Beliefnet's Paul Wilkes, blogging the conclave from Rome, and NC Reporter's Stacy Meichtry report on German Cardinal Walter Kaspar's sermon today basically firing a shot at those supporting the election of Cardinal Joseph Ratzinger as the 265th Pope.
“Just as it is forbidden to clone others, it is not possible to clone Pope John Paul II,” Kasper said. “Every pope ministers in his own way, according to the demands of his era. No one was ever simply a copy of his predecessor.”
Wilkes reports the following about Kaspar:
Kasper told an Austrian Catholic paper that Dominus Iesus--the pope’s statement, but which bore Ratzinger’s mark, affirming Catholicism’s supremacy--“offended people. And if my friends are offended (referring to his years of Catholic-Lutheran dialogue) then so am I. It’s an unfortunate affirmation--clumsy and ambiguous.” Clumsy and ambiguous are certainly not casual terms between a cardinal and the Vatican.
In various magazines, such as America in the United States and The Tablet in London, Kasper has repeatedly called for a scaled-down and more temperate church bureaucracy. He has openly supported divorced and civilly remarried Catholics in receiving the Eucharist, something they are currently forbidden under Church law. When Kasper registered his view, Ratzinger rejected this approach and maintained that only those who have received a marriage annulment and therefore are fully in communion with the Church could approach the altar to receive.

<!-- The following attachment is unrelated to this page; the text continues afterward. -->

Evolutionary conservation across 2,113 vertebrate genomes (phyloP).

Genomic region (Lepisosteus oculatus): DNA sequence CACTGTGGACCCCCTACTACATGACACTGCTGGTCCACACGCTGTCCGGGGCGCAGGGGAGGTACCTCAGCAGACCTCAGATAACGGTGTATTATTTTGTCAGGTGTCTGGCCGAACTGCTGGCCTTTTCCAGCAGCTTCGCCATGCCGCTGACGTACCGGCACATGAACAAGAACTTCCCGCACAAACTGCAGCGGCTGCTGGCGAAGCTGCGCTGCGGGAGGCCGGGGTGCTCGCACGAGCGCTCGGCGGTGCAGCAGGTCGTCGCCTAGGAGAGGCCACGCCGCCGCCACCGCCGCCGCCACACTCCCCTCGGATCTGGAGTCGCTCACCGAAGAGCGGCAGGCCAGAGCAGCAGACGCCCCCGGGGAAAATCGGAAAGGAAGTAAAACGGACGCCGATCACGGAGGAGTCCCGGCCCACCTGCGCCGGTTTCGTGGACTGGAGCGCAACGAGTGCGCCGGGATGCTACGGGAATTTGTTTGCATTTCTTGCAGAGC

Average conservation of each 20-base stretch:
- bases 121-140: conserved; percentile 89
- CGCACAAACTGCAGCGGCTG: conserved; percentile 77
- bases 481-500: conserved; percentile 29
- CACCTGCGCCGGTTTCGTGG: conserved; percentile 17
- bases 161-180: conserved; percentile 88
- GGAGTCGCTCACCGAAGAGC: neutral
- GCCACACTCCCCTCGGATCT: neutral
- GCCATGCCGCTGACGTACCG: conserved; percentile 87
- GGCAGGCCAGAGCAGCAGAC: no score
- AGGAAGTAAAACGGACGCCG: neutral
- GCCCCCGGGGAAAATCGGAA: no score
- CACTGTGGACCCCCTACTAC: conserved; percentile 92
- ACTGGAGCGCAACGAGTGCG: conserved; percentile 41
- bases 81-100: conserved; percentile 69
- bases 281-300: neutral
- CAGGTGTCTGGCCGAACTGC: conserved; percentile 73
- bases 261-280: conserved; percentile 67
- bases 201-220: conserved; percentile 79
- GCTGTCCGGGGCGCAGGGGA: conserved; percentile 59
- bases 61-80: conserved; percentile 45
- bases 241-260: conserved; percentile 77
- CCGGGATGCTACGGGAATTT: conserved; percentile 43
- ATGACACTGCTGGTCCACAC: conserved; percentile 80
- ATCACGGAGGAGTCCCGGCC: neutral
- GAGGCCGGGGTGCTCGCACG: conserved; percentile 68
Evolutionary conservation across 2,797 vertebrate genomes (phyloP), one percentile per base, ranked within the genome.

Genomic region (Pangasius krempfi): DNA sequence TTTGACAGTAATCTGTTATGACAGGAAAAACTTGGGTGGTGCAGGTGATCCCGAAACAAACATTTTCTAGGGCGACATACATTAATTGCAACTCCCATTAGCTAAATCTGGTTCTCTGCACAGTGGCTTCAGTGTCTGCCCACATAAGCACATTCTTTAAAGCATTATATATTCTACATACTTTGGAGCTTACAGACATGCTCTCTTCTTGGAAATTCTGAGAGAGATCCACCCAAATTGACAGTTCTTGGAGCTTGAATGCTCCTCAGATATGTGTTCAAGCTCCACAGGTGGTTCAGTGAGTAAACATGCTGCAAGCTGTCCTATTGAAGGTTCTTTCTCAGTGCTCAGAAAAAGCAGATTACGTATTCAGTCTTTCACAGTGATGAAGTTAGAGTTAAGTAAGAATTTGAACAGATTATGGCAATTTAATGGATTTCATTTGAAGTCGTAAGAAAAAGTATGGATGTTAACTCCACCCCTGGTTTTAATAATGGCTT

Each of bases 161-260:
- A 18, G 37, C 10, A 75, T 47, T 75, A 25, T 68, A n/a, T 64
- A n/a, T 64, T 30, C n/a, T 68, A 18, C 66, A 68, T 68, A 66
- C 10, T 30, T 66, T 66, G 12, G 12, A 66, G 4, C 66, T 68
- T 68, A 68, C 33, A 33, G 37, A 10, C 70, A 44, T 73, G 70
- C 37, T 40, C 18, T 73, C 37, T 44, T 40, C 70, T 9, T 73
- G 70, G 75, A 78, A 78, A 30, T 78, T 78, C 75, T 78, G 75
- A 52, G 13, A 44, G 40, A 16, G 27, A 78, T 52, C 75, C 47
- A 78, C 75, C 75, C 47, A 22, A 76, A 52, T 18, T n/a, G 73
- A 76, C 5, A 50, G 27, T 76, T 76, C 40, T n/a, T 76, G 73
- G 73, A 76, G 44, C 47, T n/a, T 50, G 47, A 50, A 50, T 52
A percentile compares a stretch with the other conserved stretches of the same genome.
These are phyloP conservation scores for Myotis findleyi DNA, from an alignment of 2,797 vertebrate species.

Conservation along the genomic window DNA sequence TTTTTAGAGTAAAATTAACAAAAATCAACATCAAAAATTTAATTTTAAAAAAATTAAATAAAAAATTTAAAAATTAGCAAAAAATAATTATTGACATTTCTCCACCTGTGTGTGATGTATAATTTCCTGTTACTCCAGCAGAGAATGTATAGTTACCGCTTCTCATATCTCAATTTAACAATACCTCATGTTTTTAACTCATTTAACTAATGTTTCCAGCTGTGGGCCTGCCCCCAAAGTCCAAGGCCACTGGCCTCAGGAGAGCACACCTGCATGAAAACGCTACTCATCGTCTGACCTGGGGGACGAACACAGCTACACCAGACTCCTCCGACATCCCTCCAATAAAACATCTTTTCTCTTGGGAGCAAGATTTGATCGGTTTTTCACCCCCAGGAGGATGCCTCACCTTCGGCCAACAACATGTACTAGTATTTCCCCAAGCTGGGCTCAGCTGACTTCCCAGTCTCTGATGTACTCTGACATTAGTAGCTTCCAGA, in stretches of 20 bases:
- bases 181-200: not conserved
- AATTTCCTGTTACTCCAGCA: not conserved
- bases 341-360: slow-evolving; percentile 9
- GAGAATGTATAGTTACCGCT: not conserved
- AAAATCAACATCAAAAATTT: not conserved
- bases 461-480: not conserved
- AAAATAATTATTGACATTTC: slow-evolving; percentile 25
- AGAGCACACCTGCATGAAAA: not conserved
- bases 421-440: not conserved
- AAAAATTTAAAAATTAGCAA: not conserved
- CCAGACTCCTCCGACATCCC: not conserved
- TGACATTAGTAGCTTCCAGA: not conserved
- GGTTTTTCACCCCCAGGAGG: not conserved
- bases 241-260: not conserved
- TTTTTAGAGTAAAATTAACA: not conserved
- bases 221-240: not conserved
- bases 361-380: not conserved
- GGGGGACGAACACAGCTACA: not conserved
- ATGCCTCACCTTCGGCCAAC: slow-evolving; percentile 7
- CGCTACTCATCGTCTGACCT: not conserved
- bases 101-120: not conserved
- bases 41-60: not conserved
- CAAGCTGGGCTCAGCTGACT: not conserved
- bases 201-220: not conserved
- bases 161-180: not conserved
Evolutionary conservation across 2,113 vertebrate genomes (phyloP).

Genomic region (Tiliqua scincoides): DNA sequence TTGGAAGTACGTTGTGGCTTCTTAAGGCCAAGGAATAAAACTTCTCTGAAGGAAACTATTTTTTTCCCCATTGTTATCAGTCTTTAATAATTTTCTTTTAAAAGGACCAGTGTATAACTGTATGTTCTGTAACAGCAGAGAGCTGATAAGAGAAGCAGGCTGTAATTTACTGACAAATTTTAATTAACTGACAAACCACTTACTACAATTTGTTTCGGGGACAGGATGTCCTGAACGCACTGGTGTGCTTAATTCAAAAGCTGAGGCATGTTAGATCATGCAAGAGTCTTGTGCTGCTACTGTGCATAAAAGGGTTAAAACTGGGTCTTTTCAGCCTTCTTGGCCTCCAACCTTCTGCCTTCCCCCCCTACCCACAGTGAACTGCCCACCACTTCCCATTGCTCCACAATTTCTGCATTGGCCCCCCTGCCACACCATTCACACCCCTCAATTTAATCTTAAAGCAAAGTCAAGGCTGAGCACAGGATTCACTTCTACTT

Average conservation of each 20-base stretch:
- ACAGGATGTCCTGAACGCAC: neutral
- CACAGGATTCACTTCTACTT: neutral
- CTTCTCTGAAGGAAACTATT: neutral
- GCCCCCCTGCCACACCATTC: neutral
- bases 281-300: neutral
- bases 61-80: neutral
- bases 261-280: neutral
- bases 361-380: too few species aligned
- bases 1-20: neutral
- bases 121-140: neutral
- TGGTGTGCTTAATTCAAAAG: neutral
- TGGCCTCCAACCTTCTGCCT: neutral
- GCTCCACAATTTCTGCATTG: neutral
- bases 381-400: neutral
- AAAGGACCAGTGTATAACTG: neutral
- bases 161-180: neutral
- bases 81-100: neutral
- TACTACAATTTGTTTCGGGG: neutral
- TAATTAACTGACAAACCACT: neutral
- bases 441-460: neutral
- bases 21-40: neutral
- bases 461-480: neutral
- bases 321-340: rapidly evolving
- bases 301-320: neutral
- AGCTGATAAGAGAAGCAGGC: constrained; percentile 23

Wouldn't want to hurt anyone's feelings, Cardinal. Kaspar is mentioned as a dark horse candidate -- a fact we can gratefully attribute to Pope John Paul's 26-year reign that enabled him to put his stamp on the College of Cardinals.